17. Got tickets to 3 of the 4 days. Such a headache. Now I hope it was worth it.

  18. I used to want to go to SDCC, but in the past 3 years I have seen it continue to transform into an untameable beast that I have no desire in attending. I live in the Seattle area so I’m perfectly happy with ECCC (which is actually starting to get to big;they just extended it to 3 days this year) so I no longer feel the need to travel to SDCC and hate my life like everybody seems to after going. 

  19. @srh1son dude the line goes on FOREVER, but in all fairness it does move fast. But still, I’d prefer to have a 4 day pass even though I never go sundays just so that I can show up right when they open and not deal with the lines.

  20. I’ve never gone. Is there such a thing as too big to be fun? I’m going to the ECCC this year instead but I see tickets are up on Ebay already for SDCC.

  21. It’s kind of collapsing in on itself, and it’s clearly no longer about comics.

    But that’s not anything we didn’t already know. 

  22. SDCC: A pain in the ass but still the most fun I’ll have at a comic con this year.

  23. @StormingTheCastle  This is the correct answer.  Hell, it’s the correct answer to almost any question. 

  24. My cousin went last year, turns out there wasn’t much in the way of activities or things that interested him. And since we share virtually every interest I used him as a good proxy. Won’t be surprised if it disappoints me in the upcoming 2012 con.

  25. They should require proof of fandom! An Excel workbook of your comic inventory and pictures of your room/storage unit with your comics!

    It is so mad it really is. I think this will only make the other cons better.

  26. I got lucky during the test phase and snagged a 4-day pass, but i think that the ongoing problems to date are a strong indication that the hassles are just beginning.

    I live in fear what this means for the other aspects left to organise. Seems like the lack of tickets may have everyone tweaked and making rash decisions.

    Personally, I don’t want to commit to organising all my accomodation and flights too early because, like many of us, I have a life and that life may affect when and how I get to San Diego.

    Any tips from seasoned vets ?

    …Also, I feel for all the groups of friends how wanted to go out there. This ticket aquisition was definitely an every F5 nerd for themselves deal.

  27. ….Is The Emerald City Con really worth it? I have the option to go; it’s nice and close, but it could put a serious dent into any comic-con savings.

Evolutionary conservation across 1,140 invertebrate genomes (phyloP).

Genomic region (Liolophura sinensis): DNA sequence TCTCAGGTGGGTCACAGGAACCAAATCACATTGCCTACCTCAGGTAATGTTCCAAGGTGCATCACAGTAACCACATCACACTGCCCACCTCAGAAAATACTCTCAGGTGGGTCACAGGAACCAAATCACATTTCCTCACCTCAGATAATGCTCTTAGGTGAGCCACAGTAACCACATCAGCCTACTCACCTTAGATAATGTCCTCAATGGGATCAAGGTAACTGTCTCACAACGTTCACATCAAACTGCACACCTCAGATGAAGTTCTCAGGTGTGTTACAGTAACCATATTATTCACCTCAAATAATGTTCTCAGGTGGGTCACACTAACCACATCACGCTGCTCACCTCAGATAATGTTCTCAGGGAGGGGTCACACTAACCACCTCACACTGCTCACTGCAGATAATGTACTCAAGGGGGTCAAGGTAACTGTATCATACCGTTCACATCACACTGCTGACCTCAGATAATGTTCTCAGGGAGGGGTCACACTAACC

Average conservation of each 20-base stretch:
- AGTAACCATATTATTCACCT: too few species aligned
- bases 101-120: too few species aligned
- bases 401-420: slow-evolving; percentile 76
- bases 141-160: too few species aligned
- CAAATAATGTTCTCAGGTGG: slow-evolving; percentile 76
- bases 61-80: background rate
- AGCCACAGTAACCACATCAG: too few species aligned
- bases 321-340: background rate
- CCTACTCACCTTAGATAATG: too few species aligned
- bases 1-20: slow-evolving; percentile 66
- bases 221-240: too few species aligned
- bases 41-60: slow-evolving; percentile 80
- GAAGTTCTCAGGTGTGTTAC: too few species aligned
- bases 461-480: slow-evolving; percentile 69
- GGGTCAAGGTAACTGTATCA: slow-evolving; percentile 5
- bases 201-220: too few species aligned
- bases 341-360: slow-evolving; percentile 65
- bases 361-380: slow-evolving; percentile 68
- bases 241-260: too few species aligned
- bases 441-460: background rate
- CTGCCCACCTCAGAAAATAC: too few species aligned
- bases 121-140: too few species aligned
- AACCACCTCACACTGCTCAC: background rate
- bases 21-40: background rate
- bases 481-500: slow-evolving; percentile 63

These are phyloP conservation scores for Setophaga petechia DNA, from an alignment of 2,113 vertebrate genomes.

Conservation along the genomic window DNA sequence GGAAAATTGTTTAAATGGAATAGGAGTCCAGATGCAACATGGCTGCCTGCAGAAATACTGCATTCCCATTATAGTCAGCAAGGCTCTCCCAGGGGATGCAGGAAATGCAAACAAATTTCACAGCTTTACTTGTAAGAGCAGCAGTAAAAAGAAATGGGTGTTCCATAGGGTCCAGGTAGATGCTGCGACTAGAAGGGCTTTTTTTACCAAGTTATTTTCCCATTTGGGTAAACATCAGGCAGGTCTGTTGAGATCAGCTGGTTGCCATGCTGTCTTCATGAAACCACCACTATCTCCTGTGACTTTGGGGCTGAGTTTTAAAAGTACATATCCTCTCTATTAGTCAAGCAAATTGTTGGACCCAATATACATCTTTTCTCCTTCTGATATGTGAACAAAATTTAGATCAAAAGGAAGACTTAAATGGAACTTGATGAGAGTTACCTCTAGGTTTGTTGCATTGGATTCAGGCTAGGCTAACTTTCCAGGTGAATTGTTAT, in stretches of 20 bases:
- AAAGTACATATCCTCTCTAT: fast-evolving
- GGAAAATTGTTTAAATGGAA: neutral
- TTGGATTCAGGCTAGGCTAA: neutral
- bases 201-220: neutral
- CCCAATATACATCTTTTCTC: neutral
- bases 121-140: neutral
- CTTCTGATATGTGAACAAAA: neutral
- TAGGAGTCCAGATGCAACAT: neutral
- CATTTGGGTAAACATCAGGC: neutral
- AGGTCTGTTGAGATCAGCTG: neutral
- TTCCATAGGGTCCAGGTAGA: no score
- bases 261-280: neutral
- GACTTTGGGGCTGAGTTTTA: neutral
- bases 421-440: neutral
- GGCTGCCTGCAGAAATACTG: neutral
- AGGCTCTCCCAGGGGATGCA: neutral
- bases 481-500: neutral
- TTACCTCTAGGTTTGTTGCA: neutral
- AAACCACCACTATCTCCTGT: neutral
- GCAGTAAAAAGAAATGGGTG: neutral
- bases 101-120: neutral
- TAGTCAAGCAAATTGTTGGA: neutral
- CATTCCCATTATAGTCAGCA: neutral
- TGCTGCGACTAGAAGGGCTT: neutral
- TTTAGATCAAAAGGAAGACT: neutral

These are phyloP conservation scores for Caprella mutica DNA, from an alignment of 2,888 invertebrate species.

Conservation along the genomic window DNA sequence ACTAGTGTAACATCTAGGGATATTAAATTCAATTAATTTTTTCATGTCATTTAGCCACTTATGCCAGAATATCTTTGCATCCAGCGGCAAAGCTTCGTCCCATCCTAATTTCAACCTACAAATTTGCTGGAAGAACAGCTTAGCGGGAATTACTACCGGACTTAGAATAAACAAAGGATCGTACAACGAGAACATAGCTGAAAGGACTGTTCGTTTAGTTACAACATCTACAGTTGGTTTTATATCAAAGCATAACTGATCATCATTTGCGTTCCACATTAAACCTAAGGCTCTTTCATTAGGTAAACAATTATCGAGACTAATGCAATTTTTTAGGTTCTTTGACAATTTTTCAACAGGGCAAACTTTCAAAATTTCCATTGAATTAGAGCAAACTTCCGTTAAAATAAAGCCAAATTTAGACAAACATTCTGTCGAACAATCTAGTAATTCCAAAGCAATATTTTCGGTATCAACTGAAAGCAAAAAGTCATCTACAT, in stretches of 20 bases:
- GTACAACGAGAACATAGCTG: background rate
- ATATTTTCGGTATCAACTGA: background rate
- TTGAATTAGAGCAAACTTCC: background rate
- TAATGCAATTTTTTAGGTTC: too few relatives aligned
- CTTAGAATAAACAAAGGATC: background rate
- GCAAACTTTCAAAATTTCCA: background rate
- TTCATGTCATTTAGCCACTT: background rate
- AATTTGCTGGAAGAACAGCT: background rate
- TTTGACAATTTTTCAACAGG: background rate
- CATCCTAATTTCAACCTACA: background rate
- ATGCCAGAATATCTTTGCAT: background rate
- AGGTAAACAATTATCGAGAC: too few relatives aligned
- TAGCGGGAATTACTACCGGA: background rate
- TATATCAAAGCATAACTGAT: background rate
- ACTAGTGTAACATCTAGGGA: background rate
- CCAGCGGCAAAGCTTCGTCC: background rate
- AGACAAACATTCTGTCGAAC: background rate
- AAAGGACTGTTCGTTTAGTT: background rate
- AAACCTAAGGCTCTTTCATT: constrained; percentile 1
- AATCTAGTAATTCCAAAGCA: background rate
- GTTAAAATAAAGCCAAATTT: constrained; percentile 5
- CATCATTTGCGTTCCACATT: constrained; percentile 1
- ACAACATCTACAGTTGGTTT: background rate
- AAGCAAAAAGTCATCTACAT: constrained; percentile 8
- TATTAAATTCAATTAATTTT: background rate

Don’t hear much talk about it on other forums

  28. now what? now I sit back with a sigh of relief that this isn’t even close to happening with NYCC.

  29. Just put it in Anaheim already. They have way more space and it’s still in SoCal. Geez.

  30. After going every year for the past 12 years or so, I’ve actually opted to only go to SDCC for Friday and Saturday this year.

    Despite what the naysayers would have you believe, despite the fact that the hotel reservation hassle reached epic levels of fail last years, and despite the fact that the registration process is quickly becoming as bad as the hotel situation — SDCC is still a helluva lot of fun. I’ve just opted for 2 days instead of 4 because I’m at a point where I can hit what I want to hit in just a couple days. Also, I had fun at Wondercon last year, so I know I can certain elements of what I like about SDCC in San Francisco — without the hassle and in one of my favorite cities. I won’t deny the hassle is a little grating. But that doesn’t make SDCC itself any less fun. It’s a zoo for sure, but I still dig it.

  31. I went one year, in 2009 (and made it to the iFanboy party!).  It has to be experienced, but I don’t want to go back again unless it’s as a creator.  As a fan — crowds too big, not chance to talk to creators like at a smaller con.

  32. I really wish it went to Vegas.  I LOVE Sd, but I wish it moved.

    Since its stuck there, maybe a seperate tickets.  A floor only pass, and a pass for the major halls.  Maybe that will keep everyone seperate, and fit more people where they want to be.  

  33. I wasn’t aware tickets were going on sale this past weekend, so I guess I’m out.

  34. Went for the 1st time last year had a great time, was looking forward to going this year but with all of the headaches and re-tryss i just gave up, kinda wish they would have moved the damn thing to LA, oh well i think i will try wonder-con or NY SDCC is getting to big for its own good.

  35. After many years of a friend/co-worker (that has been going to SDCC for over a decade) trying to espouse the virtues of the event, I decided last year that I was never going to a San Diego Comic-Con.

  36. I usually end up working at the Nuclear Comics booth for a few of the days and getting in for free anyways, but this kinda sucks cuz every year it gets crazier and crazier, I’d like to be able to walk on the floor without having to smell people’s backs. But! Like Conor said, it’s one of the most fun events I’ll attend this year. And honestly most of the fun is the stuff that happens downtown and at the gas lamp after the con is closed.

  37. I was planning to go with my friends and not only attend panels but also visit dealer booths and make purchases. But I guess comic-con is now more about attending movie panels and sitting in cramped rooms to learn things that will go up on ifanboy or newsarama or cbr only moments later.

  38. Can’t wait for the con season to start. Ifanboy con episodes are the best. Too bad I’ll probably never get to see the crazyness of SDCC, living all the way in Estonia and all.